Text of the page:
The Hon. D.C. VAN HOLST PELLEKAAN: Nobody in the Department for Energy and Mining or I have any oversight of how that is spent.
The Hon. A. KOUTSANTONIS: Given your support of the implementation of the 10-year Targeted Lead Abatement Program, at any stage has that $3.5 million from Nyrstar gone unspent? Do you have a line of sight to that or is that another minister?
The Hon. D.C. VAN HOLST PELLEKAAN: I am advised that we get to see the budget. We get to see whether it is spent or not, but we have no influence on whether it is spent or not.
The Hon. A. KOUTSANTONIS: Who decides how that money is spent?
The Hon. D.C. VAN HOLST PELLEKAAN: The Nyrstar TLAP money?
The Hon. A. KOUTSANTONIS: Yes.
The Hon. D.C. VAN HOLST PELLEKAAN: The TLAP Committee does.
The Hon. A. KOUTSANTONIS: Is there a government representative on that committee?
The Hon. D.C. VAN HOLST PELLEKAAN: Yes.
The Hon. A. KOUTSANTONIS: He is your delegate on that committee?
The Hon. D.C. VAN HOLST PELLEKAAN: Correct. You might have appointed him.
The Hon. A. KOUTSANTONIS: I might have. He is very, very talented. Is he your delegate?
The Hon. D.C. VAN HOLST PELLEKAAN: Yes.
The Hon. A. KOUTSANTONIS: If I am to take this correctly, you get to appoint a delegate to this committee; you see the budget every year. What happens to unspent money from Nyrstar? Is it carried over or is it returned to Nyrstar?
The Hon. D.C. VAN HOLST PELLEKAAN: As I suspect the member for West Torrens knows—and as I know that the member for Frome knows because he has asked me about this in previous situations, and my answer is the same in private as it is in estimates—yes, the unspent money is returned to the company.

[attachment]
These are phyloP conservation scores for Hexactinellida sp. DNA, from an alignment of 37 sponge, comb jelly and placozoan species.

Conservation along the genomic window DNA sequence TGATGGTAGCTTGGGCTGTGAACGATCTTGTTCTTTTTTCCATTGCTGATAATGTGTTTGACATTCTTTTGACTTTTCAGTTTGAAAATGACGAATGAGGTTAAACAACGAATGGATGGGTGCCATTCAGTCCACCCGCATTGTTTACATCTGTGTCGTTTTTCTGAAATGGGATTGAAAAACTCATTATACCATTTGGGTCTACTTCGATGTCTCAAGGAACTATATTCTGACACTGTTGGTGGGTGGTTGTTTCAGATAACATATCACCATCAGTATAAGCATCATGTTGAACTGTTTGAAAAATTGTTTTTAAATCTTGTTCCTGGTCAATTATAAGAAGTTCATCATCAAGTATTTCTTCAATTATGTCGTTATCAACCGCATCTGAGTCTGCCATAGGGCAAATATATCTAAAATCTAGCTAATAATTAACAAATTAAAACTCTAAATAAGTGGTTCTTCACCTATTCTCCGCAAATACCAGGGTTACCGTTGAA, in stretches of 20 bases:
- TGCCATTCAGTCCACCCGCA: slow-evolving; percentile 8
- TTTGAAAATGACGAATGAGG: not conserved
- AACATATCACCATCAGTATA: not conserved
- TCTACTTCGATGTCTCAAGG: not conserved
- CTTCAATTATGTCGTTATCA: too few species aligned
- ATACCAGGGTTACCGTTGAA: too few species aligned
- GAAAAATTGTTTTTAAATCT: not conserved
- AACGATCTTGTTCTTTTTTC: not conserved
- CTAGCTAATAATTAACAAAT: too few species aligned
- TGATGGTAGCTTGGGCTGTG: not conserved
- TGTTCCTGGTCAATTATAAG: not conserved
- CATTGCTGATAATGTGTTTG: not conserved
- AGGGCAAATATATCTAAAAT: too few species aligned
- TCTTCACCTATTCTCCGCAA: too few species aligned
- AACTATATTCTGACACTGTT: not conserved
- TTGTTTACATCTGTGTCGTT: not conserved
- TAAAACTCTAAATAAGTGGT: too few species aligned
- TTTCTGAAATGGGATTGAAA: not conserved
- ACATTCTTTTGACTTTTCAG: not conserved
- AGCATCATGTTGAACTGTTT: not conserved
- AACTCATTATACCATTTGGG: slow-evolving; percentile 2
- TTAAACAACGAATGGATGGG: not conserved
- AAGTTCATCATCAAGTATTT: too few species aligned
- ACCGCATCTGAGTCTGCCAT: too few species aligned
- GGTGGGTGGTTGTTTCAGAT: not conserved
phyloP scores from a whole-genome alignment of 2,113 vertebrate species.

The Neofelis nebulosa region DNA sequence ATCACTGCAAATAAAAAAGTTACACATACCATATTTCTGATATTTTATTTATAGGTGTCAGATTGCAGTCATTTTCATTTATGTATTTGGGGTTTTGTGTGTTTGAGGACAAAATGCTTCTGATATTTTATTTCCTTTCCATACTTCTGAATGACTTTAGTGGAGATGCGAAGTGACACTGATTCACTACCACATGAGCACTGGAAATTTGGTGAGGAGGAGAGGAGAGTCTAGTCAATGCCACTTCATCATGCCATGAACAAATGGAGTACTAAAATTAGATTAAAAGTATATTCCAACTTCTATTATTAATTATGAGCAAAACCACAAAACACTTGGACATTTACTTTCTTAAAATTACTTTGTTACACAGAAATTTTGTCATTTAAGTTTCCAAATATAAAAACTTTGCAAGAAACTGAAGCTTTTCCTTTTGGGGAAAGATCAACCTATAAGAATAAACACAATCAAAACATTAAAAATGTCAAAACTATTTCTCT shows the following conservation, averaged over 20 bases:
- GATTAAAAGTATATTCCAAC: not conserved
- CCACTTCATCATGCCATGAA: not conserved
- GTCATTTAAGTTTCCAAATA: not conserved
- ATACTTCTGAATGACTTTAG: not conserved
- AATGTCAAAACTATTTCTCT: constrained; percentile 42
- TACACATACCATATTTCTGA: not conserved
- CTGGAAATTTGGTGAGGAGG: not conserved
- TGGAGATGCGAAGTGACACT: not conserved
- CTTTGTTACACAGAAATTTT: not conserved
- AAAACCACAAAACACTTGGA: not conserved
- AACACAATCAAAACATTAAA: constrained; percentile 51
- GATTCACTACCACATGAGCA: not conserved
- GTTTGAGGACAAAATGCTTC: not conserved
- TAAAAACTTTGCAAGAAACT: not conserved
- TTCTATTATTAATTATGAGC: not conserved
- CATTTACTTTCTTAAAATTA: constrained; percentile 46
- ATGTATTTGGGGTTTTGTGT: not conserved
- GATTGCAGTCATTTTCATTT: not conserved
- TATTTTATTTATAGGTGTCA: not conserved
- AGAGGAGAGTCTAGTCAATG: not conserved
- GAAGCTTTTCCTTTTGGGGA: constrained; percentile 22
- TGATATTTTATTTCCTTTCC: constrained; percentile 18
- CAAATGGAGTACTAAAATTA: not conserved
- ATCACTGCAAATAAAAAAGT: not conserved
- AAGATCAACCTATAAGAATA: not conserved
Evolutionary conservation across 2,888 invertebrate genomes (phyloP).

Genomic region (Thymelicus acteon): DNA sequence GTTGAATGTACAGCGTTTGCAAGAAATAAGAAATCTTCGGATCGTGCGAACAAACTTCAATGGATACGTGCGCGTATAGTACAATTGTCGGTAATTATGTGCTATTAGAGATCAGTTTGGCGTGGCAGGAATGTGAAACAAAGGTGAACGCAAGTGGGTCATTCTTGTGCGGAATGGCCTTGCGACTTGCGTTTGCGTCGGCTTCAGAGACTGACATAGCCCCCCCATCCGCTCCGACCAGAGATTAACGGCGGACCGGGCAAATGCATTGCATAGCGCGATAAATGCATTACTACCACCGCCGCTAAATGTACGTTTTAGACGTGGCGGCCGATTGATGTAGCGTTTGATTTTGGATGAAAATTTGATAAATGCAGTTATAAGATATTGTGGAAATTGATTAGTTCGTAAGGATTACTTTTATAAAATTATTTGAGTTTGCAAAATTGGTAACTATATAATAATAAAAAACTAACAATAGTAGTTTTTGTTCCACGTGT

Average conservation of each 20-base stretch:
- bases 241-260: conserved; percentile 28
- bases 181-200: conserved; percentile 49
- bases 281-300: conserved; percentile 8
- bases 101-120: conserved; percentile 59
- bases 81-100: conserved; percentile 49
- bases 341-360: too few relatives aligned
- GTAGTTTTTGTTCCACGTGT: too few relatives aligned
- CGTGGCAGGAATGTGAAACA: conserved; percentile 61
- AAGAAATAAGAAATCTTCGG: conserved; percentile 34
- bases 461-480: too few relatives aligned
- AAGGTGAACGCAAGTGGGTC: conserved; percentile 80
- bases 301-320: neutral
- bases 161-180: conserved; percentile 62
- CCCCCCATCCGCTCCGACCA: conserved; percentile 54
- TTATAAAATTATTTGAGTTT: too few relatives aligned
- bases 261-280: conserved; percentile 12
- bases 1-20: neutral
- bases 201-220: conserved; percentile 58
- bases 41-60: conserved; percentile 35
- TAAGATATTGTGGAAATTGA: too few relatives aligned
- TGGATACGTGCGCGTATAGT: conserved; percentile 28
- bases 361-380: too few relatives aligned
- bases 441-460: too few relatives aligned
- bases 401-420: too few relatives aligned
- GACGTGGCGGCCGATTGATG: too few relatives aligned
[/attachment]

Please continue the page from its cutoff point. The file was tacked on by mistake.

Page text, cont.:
The Hon. A. KOUTSANTONIS: Again, despite your reservations, I am not trying to make a criticism of you. Nyrstar are represented on this committee as well, aren’t they?
The Hon. D.C. VAN HOLST PELLEKAAN: Yes.
The Hon. A. KOUTSANTONIS: Your representative, a council representative, and who else?
The Hon. D.C. VAN HOLST PELLEKAAN: This is the same question that I said I would take on notice before.
The Hon. A. KOUTSANTONIS: Sorry, I apologise. Given the lead level results that were published yesterday by the Department for Health—
The Hon. D.C. VAN HOLST PELLEKAAN: The plateauing of lead levels?
The Hon. A. KOUTSANTONIS: Well, no. To be fair, minister, the media reports on the ABC in Port Pirie say:
SA Health data shows lead levels in Port Pirie two-year-olds are the highest recorded since the South Australian regional city’s current testing regime began in 2011.
Is that inaccurate?
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The Hon. D.C. VAN HOLST PELLEKAAN: Then it would be important for the Department for Health and Wellbeing and the ABC to get their heads together to determine why there is a difference in the information that has been put out by the two.
The Hon. A. KOUTSANTONIS: My point, though, is that if Nyrstar is required to make this $3Y2 million payment, and if they do not make it, if they do not spend it, they get it back, how do we compel Nyrstar to spend that $3% million on lead abatement measures if the committee decides not to spend it and they simply get it back? Over a 10-year period, they are contributing $3.5 million per year. If it is not spent they get it back. I think that is probably an unfortunate situation that may be leading to some poor outcomes, and I just wonder whether or not you think it can be remedied in any way.